OgilvyAsia Admin
First World Feminism Problems

Back in December 2014, the media seemed determined to engineer a little catfight between two young women actors. The Guardian reported that Maisie Williams (Arya Stark) was “impatient” with the content of Emma Watson’s (Hermione Grainger) UN “HeForShe” speech, dubbing it “first world feminism”. A minor flurry of commentary rippled across the internet , but soon died down. The two ladies involved sensibly abstained from taking it further.

After reading the article, that “first world feminism” comment gnawed at me for a while. The term was obviously meant as an insult, implying that poor “third-world feminists” were worse off and (possibly?) needed saving. It rankled because I had grown up in a third world country and I saw myself as a feminist. Was feminism in the “third-world” so different?

Curious, I put some questions to my Facebook feed, trying to discover whether my friends from non-Western cultures considered themselves feminists and, if so, was it compatible with their cultural backgrounds. Sure, it’s hardly a scientific method, but the flood of honest and conflicted answers pointed to an obvious friction between feminist philosophy and life.

A friend, who identified as feminist, skirted the issue of compatibility with cultural norms by proclaiming she believed in “universal values”. Another friend responded that she didn’t consider herself a feminist because she, personally, “had done nothing for equal rights”. Interestingly, this friend works full time, has chosen a husband from outside her ethnic group and is an equal partner in her marriage. For her, feminism is something you have to actively become involved in (protest marches and the like), rather than a position you navigated the world from.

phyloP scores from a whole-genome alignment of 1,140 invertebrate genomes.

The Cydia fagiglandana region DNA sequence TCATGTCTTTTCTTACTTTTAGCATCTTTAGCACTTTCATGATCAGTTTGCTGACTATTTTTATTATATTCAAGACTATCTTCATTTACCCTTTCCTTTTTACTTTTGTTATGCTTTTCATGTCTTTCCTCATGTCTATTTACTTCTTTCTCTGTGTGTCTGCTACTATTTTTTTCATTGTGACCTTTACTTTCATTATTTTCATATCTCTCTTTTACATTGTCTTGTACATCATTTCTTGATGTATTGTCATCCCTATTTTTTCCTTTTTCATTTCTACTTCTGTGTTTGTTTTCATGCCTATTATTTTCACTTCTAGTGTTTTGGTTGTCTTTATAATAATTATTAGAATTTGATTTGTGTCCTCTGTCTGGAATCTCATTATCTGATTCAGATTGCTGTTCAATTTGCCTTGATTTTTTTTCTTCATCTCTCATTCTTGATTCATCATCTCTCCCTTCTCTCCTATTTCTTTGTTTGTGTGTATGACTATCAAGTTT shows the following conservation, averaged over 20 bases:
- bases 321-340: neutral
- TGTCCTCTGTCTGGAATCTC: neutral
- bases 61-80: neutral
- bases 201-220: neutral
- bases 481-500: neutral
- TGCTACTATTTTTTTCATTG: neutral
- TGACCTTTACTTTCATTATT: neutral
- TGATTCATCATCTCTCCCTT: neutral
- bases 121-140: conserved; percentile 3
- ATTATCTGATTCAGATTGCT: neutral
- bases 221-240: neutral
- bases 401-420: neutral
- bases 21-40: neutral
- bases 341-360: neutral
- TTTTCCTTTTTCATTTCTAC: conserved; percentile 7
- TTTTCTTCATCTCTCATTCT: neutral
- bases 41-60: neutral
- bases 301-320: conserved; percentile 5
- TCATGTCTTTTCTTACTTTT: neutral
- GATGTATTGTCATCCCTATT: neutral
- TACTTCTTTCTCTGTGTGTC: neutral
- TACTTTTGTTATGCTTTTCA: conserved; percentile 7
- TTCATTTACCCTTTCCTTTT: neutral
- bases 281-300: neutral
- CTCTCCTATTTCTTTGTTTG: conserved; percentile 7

Another said she wasn’t a feminist because she “didn’t do or think in terms of gender” and did not feel that feminism was compatible with her cultural background. Yet, in her daily life, she embodies the classic trope of modern Western feminism because she works full time outside of the home while also mothering a young child.

It might be this idea of “getting on with life” instead of needing or wanting to stand up and proclaim “I am a feminist” that might be shaping the identity of women from non-Western backgrounds. For many women, myself included, the word “feminism” was either non-existent or rarely mentioned in our formative years. As another Facebook respondent explained, “I feel very fortunate that I grew up in a household that lived and breathed the values of feminism without ever having referred to the terminology; and I continue to count my blessings that my immediate family, relatives and friends are “believers””.

Women who do consider themselves feminist are changing perceptions in subtler ways, such as making a quiet yet daily stand against more traditional patriarchal values and constructs. Another (feminist) friend said, “I do not conform to the old-school thinking of the Chinese taboos and superstitions. I still get nagged about trying for a son to pass on the family name. Why won’t people understand that two (daughters) is enough for me? At the end of the day, it’s my choice”.


In its simplest embodiment, isn’t feminism all about the opportunity for women to exercise their own choices? This concept of being able to choose does seem remarkably similar to the ideals of First world feminism. However, “Third World feminism”, or “Postcolonial feminism” to be exact, differs from Western feminism in a few ways. Postcolonial feminism recognises that for women in non-Western societies, inequality stems not only from gender, but also through economic, political, social and cultural factors. These issues have often been downplayed by mainstream Western feminists, who have been accused of approaching the rest of the world with an “Eurocentric gaze”. As academic Chandra Mohanty, points out in her essay “Under Western Eyes”, Third World women tend to be depicted as victims of male control and of traditional cultures.

How do women in developing and developed non-Western countries approach feminism if they don’t identify with the “bra-burning” rhetoric of their white, middle class, urban “sisters”? Can a Muslim woman, who dons the headscarf still be a feminist? When Western feminists argue that women who wear burqas are oppressed by religious patriarchies, are these feminists not partaking in a form of cultural oppression themselves?

For non-Western women, it may appear that “theory” is less important than practice. If my Facebook friends are any indication, we “Third World” women may be hard-pressed to define feminism in an academic manner, but our daily lives embody its principles of equality and choice.

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